Evidence: "the Criteria set has been quantitatively validated using patient data and it has undergone validation using an external data set."
ACR is an independent, professional, medical & scientific society.
@Gemini It's very interesting to see the panel makeups for various diseases. The number of disease experts on the panel seems to correlate well with how good of a definition was produced.
RA and MS - 90%+ experts - good definition
GWI - 20% or less experts - bad definition
ME/CFS - about 50% experts - ???? - something in the middle, but not as bad as GWI - about like Fukuda? (and if this is the case, what's the point in this whole exercise anyway - to just end up back where we started?)
This doesn't include what influence the IOM contract might have on the panel. Given the panel makeup, 50% is about as good as we can expect under the best circumstances. Depending on the terms of the contract, it could be worse than that.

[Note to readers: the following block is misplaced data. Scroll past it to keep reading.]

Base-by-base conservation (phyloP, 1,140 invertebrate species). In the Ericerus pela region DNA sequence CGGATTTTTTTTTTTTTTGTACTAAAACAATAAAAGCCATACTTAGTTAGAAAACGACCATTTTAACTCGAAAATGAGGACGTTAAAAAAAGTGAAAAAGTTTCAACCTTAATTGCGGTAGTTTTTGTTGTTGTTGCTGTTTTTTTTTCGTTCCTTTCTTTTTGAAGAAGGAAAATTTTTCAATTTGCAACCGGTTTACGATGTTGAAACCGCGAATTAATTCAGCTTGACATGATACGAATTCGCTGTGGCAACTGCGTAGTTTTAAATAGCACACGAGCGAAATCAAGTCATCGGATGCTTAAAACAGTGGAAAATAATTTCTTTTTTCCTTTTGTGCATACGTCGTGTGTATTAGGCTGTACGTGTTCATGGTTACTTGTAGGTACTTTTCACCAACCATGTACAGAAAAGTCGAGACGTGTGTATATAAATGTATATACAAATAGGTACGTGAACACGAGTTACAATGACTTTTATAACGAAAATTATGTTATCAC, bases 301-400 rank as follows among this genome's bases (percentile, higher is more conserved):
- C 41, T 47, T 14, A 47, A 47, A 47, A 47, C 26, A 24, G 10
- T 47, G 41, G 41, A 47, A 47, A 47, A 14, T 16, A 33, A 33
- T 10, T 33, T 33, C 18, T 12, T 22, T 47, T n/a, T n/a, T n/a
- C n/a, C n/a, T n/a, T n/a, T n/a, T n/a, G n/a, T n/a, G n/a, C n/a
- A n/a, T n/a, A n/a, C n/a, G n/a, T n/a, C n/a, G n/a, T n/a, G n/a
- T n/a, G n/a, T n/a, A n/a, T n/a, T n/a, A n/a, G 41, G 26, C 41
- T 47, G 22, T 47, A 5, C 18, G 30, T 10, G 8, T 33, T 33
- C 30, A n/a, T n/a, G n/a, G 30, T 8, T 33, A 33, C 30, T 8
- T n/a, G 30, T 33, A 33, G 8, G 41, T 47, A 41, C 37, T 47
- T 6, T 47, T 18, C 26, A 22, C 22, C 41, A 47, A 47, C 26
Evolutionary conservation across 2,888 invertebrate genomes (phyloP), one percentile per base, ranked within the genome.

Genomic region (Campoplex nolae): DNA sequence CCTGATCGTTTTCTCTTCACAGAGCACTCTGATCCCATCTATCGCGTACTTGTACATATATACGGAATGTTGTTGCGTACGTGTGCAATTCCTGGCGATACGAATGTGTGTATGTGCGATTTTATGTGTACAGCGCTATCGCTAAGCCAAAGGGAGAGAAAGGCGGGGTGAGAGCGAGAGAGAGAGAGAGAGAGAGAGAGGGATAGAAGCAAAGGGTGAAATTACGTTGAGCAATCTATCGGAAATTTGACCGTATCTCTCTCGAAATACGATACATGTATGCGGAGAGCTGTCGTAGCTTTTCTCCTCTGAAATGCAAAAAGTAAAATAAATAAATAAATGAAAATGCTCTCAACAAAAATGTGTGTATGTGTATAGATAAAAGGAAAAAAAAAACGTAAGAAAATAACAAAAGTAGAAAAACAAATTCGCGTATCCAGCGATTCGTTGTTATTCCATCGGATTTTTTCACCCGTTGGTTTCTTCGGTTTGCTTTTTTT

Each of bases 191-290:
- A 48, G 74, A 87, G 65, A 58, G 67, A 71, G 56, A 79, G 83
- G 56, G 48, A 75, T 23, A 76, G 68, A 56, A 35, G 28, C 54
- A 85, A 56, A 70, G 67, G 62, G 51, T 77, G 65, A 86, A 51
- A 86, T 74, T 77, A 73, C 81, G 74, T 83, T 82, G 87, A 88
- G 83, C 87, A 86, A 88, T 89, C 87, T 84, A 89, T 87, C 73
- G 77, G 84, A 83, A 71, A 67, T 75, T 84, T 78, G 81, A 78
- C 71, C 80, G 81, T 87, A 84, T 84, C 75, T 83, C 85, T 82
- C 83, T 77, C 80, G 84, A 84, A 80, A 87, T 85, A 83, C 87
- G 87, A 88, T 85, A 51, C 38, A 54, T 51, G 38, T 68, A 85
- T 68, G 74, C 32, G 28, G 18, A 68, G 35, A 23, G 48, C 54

Hear the manta: If its not evidence based it doesn't count. If its not evidence based it doesn't count. If its not evidence based it doesn't count.
Expect to hear it more and more often. Government health organizations are infatuated with EBM.
And isn't just darling how absence of "evidence" = somatoform.
Interesting how that works.
My new line is strictly a reverse of theirs. There is no objective evidence of psychogenic disorder so it must be physical.
If its a rational claim for them, its a rational claim for us. Of course I regard it as highly irrational. This is what is called a counter-example. Were it a rational claim, then clearly the logic could not be used to derive the opposite result.